Kutyba knew the TBVME was undergoing a legislative review during the time her complaint was pending.

    The Texas Sunset Advisory Commission had found concerns about financial management, not enough oversight for controlled substance dispensing and a lack of necessary data to ensure a fair enforcement process by the agency. Plus, complainants and licensees both reported poor communication and difficulty getting basic updates about ongoing investigations.

    In emails between Kutyba and agency representatives, she acknowledged the agency faced “restructuring,” but still hoped to get an update on her case.

    By January 2018, more than 700 days after she filed her complaint, she decided to file a lawsuit against the TBVME.

    “I felt that there were other people at risk because of their inaction,” Kutyba said.

    One month later, court records show the TBVME denied all of Kutyba’s claims, demanding “proof.”

    Concerns from the Capitol

    The 2016-2017 Sunset report stated the agency was averaging 221 days to resolve its complaints during the previous fiscal year – and had resolved 566 complaints.

    However, over the course of the Sunset review, TBVME provided five different numbers for this single data point, and Sunset staff “could not verify any of the reported numbers with a suitable degree of confidence.”  

    Sunset staff noted data reliability proved to be a “pervasive” problem throughout the agency, since it provided them several different numbers for “basic enforcement data,” such as number of complaints resolved in a year and the number of disciplinary orders issued in a year. According to the report at the time, TBVME blamed these discrepancies on missing or wrong entries by staff in its database or “other clerical issues.”

    By 2020, a limited scope review of the agency found the agency resolved most of the other issues it had identified, but was “still struggling” to manage agency data.  

    First, Sunset staff acknowledged one of the vendors TBVME contracted to work on the database went out of business during the process, delaying the recommended IT upgrades. However, it also called out the agency for a lack of trend analysis and incomplete or inconsistent information on the agency’s website.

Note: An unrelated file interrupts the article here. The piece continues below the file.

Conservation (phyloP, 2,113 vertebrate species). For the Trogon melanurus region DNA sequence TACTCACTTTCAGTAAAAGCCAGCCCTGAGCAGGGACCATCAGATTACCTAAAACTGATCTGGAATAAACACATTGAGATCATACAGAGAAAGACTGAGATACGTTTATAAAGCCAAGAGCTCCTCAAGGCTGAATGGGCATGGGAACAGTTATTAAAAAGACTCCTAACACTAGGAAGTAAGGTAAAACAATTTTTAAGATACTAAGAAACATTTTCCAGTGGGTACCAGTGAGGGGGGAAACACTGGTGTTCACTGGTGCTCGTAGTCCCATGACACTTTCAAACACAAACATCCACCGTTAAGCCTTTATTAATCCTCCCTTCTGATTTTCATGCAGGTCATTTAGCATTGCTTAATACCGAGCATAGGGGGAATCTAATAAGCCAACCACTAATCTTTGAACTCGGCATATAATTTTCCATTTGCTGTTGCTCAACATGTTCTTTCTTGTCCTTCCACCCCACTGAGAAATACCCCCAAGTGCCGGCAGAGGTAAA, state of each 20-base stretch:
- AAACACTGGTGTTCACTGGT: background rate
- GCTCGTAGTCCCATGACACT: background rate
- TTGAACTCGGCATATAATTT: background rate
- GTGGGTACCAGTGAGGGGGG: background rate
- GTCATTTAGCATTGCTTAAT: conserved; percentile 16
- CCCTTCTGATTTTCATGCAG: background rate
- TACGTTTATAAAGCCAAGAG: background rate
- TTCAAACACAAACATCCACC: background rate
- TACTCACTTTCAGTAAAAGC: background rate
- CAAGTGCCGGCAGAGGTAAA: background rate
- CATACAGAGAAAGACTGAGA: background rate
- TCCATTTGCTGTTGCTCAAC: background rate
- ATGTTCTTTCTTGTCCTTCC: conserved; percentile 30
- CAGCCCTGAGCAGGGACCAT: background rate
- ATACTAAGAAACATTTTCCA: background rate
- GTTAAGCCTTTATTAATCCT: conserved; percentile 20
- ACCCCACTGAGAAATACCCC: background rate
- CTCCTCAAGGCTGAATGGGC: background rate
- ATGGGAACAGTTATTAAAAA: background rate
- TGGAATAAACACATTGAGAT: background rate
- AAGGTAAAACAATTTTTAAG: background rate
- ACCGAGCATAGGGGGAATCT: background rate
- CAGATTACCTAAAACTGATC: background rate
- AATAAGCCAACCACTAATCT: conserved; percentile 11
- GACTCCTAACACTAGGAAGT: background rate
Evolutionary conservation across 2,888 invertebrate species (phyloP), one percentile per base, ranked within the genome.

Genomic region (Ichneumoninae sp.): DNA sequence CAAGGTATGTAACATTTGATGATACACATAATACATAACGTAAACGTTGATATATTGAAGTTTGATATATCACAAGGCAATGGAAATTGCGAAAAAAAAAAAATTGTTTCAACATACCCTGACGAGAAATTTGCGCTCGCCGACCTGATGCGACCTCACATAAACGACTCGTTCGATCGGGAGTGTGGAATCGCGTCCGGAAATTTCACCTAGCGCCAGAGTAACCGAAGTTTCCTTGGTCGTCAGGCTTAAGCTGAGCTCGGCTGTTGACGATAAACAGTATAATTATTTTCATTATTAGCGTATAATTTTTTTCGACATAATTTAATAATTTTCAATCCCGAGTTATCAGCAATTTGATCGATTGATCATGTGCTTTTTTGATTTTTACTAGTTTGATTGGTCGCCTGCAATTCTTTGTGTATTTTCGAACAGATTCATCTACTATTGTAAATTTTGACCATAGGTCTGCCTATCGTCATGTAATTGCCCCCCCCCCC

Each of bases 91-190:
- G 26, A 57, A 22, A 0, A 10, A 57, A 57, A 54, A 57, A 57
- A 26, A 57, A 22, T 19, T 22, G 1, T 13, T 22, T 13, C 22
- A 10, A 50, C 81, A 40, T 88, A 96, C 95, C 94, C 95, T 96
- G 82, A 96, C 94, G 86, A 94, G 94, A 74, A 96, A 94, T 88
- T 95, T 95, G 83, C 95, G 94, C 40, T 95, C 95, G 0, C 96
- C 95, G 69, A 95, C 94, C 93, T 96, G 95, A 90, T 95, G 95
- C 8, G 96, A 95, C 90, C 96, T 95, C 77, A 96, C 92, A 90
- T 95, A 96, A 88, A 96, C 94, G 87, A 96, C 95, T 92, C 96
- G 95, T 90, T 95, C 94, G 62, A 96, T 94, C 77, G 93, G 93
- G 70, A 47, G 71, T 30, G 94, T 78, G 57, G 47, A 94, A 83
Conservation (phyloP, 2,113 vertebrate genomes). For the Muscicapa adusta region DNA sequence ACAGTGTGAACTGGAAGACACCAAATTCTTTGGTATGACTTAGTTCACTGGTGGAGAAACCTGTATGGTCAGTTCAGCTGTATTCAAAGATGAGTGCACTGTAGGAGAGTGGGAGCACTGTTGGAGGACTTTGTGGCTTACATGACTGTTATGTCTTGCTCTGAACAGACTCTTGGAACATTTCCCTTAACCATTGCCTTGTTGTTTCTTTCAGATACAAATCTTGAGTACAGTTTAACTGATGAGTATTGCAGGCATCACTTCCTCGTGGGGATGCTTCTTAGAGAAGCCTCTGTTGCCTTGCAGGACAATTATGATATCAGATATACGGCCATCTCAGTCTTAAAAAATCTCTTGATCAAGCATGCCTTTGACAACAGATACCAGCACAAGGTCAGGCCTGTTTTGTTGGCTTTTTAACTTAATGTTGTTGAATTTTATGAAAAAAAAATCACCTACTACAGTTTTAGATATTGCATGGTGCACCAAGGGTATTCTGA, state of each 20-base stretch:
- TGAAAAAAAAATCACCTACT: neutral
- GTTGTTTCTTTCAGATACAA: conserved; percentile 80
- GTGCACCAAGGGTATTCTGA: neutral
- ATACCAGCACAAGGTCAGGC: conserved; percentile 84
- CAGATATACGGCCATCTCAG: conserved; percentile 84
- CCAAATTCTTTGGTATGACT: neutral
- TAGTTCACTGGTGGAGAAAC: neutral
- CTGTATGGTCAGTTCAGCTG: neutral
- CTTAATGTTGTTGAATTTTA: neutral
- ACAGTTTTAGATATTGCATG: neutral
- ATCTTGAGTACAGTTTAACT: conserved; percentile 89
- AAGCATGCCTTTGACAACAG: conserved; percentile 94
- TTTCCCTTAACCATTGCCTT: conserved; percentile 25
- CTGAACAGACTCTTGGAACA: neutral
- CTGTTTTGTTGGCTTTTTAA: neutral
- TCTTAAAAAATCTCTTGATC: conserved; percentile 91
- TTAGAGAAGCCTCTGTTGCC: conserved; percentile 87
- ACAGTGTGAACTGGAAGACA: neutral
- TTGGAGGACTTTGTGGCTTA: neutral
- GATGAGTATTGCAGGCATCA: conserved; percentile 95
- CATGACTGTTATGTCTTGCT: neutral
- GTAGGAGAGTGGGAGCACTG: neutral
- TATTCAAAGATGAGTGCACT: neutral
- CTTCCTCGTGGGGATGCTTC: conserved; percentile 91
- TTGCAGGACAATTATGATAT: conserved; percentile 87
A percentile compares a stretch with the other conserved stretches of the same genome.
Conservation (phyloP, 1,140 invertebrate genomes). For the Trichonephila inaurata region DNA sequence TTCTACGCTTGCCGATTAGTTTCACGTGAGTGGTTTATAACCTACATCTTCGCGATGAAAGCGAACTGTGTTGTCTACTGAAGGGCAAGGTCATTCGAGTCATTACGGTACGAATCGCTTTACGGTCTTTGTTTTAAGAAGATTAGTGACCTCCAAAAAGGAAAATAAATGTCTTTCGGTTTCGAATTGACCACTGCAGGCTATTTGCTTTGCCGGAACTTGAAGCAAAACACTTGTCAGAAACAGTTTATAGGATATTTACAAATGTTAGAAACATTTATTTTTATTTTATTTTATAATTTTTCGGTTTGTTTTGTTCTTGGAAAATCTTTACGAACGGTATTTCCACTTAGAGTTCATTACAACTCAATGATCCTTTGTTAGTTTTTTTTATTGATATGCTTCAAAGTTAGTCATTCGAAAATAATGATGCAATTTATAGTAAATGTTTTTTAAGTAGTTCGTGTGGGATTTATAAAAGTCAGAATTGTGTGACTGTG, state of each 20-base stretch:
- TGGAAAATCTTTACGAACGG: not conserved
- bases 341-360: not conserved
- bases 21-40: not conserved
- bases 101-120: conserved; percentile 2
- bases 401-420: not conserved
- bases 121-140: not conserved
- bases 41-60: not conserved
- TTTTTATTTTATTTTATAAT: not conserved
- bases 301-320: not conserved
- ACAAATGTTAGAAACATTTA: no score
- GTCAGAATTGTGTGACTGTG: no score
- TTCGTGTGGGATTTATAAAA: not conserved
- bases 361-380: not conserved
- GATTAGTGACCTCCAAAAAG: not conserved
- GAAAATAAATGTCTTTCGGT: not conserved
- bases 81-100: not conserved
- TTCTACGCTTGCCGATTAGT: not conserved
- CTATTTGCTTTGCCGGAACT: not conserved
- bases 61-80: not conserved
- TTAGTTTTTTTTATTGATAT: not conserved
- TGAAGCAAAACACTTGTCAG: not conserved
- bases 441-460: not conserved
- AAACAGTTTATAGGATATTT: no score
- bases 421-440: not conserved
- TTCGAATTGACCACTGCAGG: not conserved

“Similar to the previous review, the agency still struggled to provide Sunset staff basic, verifiable, end-of-fiscal year enforcement data, such as the number of complaints resolved in a year, average number of days to resolve a complaint, the priority assigned to a complaint, sources of complaints, and number of backlogged cases. Not trusting their unreliable data, agency staff reported counting data points manually for verification, which is time consuming and risks additional human error. The lack of data significantly limits the agency’s ability to have a complete, accurate picture of its efforts and to make needed adjustments.”

    Sunset Advisory Commission, 2020-2021 Staff Report with Final Results

    The numbers

    In spring 2022, months before the agency is set for another legislative review regarding these continued data problems, KXAN investigators discovered dozens of disciplinary records that still appeared to be missing from the agency’s licensee look-up website.

    Around the same time, KXAN investigators asked the TBVME for the number of complaints the agency received since 2003. The board told KXAN it did not have logs of data prior to 2017. An attorney for the agency couldn’t provide aggregate numbers, but instead sent over several logs of complaint investigations.

    Analyzing these records, KXAN counted more than 1,800 complaints have been lodged against Texas licensees over the last five years.

    By cross-referencing these logs with disciplinary records that have been uploaded to the agency’s licensee look-up tool, we confirmed the board had not voted to revoke any licenses from veterinarians, but it had suspended around 40 licensees from practicing.

    A pictorial chart showing the number of investigations opened during each fiscal year, after the Texas Board of Veterinary Medical Examiners received a complaint about one of its licensees. The agency gave KXAN logs of cases for each year which contained closed and open cases. A spokesperson told KXAN the log for FY 2022 only included open cases. Each figure of a person on the chart represents around seven unique cases.

    Board meeting minutes show the board has voted on over 200 other agreed orders, containing additional disciplinary action for licensees.

    The complaint logs, which KXAN received in March 2022, also revealed more than 300 cases tied up in the agency’s legal department. By April 2022, at the board’s latest meeting, the agency’s attorney reported 428 cases in the legal department awaiting medical review, signatures for an Agreed Order or other next steps from staff or the board.